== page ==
Brother's Bond Cask Strength Bourbon Review [In Depth]

Brother's Bond Cask Strength Bourbon 2006

Alex author
Founder, writer
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Brother's Bond Cask Strength Bourbon Details

Distillery: Brother’s Bond (sourced from Ross and Squibb / MGP)

Type & Region: Bourbon, Indiana, USA

Alcohol: 57.9%

Composition: 65% corn, 22% rye, wheat and barley making up the rest

Aged: At least 4 years

Color: 1.3/2.0 on the color scale (russet, muscat)

Price: $75-85

From the company website:

Elegant and exceptionally rich, complex & balanced taste with a touch of sweetness & spice. A four-grain, high-rye straight bourbon whiskey with a mash bill of 65% corn, 22% rye, wheat and barley making up the rest. The copper column and copper pot-doubler distillation method creates a spirit full of flavor and texture. Then the spirit is aged for a minimum of 4 years in virgin American oak barrels with a deep char #4 on the staves and # 2 char on the barrel heads.

Brother's Bond Cask Strength Bourbon overview

Brother’s Bond Bourbon was created to celebrate the brotherhood and friendship between Ian Somerhalder and Paul Wesley, the two main actors who played [vampire] brothers in The Vampire Diaries, and of all types of brothers (blood or not). I personally have never watched the show, but I do have a younger brother.
While they started out with the 40% ABV Brother’s Bond Bourbon, they soon expanded to a cask strength version of that bourbon plus a rye whiskey. That all makes sense – a 40% ABV version attracts some people and a cask strength version attracts an additional group of people who want the extra proof (like me).
There are a few details to cover so you know what this is. This is sourced from Ross and Squibb (aka MGP) in Indiana, which is a massive name in bourbon. They produce whiskeys for tons of well known brands, including Redemption andPenelope…although MGP owns Penelope now.
The other important detail is that this is a four grain bourbon, although it’s not clear if all the grains were mashed and distilled together, or rye’d and wheated bourbons were aged separately and then blended together after aging. It’s probably the second one. I’m indifferent either way, but I’m still curious about the details.
And on top of that, each batch has a different ABV. That’s actually a nice touch because it reaffirms that each batch is truly small batch and unique. To that point, this is batch 10.
Let’s find out if this bonds with my senses in this Brother’s Bond Cask Strength Bourbon review.
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As an FYI, I bought and use these Glencairn glasses for everything (they’re the best): Glencairn Crystal Whiskey Glass Set of 6, Set of 4Set of 2, or just one. Full transparency, this is an affiliate link, so I may earn a commission if you buy this or something else from Amazon.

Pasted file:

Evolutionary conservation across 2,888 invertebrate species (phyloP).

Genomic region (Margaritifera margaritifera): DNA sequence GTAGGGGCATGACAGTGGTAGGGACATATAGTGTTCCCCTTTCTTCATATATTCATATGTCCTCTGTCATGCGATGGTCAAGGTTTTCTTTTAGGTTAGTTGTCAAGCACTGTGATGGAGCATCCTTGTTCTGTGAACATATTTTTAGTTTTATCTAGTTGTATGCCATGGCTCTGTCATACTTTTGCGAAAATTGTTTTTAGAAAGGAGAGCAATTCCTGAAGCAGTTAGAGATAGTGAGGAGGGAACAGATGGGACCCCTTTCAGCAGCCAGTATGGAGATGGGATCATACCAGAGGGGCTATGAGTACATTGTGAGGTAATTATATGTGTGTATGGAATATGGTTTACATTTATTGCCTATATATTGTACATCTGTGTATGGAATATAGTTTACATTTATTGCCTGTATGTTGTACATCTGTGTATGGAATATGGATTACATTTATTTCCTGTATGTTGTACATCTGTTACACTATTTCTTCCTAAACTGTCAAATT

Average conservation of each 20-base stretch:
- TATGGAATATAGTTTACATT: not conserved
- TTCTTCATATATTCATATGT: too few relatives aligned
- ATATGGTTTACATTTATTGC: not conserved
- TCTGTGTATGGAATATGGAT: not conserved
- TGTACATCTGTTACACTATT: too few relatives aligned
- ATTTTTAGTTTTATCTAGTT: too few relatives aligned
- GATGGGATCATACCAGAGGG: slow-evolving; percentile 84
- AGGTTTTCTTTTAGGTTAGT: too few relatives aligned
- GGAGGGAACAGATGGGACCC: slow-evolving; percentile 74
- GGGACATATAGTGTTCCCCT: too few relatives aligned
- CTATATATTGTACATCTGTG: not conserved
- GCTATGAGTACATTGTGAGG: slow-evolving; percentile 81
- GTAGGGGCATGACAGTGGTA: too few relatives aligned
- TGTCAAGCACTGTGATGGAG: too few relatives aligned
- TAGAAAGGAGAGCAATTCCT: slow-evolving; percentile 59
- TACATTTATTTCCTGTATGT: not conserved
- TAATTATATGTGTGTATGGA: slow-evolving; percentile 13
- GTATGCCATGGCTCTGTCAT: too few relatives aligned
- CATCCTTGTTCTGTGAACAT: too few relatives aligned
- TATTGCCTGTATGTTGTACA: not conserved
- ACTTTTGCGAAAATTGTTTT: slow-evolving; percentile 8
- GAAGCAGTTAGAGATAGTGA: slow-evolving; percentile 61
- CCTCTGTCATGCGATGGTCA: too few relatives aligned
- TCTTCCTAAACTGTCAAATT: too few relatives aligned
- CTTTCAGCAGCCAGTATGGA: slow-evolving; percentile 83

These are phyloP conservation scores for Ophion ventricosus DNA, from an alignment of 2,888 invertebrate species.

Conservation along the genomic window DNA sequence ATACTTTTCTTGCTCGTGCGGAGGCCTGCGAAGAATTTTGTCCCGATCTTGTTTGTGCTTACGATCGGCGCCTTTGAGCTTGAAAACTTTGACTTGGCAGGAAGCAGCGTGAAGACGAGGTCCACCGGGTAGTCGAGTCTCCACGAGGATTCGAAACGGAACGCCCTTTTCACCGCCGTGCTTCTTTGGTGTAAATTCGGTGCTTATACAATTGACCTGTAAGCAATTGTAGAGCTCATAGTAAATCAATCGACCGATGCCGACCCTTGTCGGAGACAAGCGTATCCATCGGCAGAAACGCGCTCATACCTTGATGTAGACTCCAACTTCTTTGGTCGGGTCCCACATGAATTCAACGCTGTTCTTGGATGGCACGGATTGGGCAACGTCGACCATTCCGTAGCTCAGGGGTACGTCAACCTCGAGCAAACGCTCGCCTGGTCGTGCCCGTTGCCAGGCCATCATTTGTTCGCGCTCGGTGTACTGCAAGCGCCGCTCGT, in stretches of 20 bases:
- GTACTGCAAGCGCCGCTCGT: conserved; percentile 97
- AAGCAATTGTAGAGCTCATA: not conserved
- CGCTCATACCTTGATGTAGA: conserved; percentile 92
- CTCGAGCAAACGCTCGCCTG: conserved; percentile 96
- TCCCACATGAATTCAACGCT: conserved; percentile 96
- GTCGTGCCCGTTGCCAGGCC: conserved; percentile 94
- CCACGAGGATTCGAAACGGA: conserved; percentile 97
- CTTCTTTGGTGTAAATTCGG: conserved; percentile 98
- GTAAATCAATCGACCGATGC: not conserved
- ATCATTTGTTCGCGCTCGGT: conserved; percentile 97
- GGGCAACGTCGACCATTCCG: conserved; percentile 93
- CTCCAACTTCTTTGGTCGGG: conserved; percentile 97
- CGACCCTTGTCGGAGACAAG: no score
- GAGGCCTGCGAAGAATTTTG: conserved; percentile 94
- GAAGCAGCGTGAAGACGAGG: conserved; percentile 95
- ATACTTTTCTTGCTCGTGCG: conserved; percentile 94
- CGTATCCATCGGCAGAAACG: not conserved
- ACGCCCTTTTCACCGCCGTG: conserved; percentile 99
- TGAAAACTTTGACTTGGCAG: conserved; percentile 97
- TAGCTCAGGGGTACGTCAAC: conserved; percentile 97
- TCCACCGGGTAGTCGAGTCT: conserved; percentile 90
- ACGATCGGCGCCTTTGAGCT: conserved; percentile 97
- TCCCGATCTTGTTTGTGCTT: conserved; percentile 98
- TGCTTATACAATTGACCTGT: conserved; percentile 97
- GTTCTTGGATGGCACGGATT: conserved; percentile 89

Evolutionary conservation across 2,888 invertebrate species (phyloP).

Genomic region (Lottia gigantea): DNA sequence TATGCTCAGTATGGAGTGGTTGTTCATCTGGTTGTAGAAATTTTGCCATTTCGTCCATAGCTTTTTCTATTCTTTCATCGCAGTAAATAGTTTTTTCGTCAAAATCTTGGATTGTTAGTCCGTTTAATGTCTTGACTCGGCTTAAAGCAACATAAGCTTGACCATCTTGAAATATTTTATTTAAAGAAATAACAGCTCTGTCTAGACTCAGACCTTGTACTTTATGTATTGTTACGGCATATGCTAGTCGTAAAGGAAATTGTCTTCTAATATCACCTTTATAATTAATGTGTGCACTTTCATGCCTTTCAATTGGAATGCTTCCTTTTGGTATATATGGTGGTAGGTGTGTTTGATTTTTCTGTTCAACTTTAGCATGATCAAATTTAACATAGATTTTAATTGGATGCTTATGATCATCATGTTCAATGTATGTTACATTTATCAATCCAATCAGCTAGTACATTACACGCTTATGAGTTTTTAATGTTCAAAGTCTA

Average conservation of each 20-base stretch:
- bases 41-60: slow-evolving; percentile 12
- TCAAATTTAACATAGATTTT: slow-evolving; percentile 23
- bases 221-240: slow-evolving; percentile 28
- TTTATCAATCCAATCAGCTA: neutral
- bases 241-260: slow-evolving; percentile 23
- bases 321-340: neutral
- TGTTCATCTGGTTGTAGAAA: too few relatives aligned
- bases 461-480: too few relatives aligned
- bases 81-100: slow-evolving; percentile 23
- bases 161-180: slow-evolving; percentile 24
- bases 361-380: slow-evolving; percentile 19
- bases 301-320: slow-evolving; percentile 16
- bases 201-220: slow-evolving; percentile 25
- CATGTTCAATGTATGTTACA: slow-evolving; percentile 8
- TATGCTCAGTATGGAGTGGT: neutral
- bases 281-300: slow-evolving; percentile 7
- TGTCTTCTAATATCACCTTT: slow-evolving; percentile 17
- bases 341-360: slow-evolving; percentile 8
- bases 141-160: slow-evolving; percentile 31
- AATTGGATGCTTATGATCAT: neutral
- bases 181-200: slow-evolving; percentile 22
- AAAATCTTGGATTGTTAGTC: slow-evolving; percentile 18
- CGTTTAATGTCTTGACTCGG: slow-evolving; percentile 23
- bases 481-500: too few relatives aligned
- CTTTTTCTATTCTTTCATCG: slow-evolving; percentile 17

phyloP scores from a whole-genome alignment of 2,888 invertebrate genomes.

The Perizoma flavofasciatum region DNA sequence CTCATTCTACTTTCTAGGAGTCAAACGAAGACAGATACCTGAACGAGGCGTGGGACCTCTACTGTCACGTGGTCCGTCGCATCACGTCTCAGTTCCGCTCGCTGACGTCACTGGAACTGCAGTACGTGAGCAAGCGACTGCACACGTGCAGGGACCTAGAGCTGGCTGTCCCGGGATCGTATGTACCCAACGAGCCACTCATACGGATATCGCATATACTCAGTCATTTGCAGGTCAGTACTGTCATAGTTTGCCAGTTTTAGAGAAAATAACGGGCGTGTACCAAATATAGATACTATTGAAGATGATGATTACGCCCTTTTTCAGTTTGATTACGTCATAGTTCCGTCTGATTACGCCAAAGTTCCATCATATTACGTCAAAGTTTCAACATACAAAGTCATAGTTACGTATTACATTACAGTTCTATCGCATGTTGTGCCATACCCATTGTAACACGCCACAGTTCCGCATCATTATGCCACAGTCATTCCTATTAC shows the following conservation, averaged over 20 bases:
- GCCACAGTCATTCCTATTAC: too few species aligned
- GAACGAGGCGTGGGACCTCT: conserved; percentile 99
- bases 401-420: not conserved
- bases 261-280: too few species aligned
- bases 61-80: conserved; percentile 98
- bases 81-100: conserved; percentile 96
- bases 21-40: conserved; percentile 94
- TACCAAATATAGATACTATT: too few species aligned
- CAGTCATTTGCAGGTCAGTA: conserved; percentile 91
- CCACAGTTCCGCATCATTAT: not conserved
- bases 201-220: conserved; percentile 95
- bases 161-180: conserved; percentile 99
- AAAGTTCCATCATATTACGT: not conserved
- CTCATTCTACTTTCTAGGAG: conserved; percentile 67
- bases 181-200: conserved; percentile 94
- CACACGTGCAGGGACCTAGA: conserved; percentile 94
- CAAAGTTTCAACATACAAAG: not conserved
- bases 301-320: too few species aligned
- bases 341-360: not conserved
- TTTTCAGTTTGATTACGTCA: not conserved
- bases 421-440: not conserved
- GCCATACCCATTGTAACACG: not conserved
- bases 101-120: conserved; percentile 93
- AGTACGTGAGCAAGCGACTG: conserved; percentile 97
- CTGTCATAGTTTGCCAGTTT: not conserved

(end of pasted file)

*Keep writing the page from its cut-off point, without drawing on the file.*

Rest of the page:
Brother's Bond Cask Strength Bourbon smell

The scents start with caramel, vanilla, apricot, roasted oak, bubblegum, licorice, cinnamon, orange peel, and a little bit of toasted grain. Even at nearly 58% ABV, the scents are not as full and rich as I’d like them to be. They’re there and have some body, but they don’t have much expressiveness.
Brother’s Bond Cask Strength Bourbon smells good, but it’s harder to go any further than that because nothing stands out.
After swirling and rest, there’s honey, vanilla custard, apricot, lemon peel, roasted oak, fennel, cinnamon, and clove. It smells a bit better now, but what can I really write…Brother’s Bond Cask Strength Bourbon smells fine. It smells good enough and doesn’t have anything “wrong” or “off about it”, but it doesn’t have layers, pop, or anything else to let it stand out.
It feels…generic but not bland. Generic doesn’t mean bad, it just means that it smells like bourbon and it’s really hard to say that anything feels unique or different.
Maybe that’s the wrong word to use, but that’s what’s coming from my brain to my hands, and then into your ey you read.
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Brother's Bond Cask Strength Bourbon taste and aftertaste

Brother’s Bond Cask Strength Bourbon starts with honey, vanilla, orange peel, roasted oak, licorice, bubblegum, cinnamon, clove, roasted grain, earthy caraway seed, and a little bit of candied pineapple. More oak and spice come in towards the middle and back with some manageable alcohol kick.
This has a rye-forward personality with more herbal fennel and bubblegum flavors. It’s also quite woody and spicy, which in and of itself is fine, but the sweetness hasn’t developed quite enough yet to fully balance it. I’m not saying that this is unbalanced, but it’s more woody and spicy than I think it should be…or it’s woody and spicy in a way that makes me think that it isn’t mature enough yet.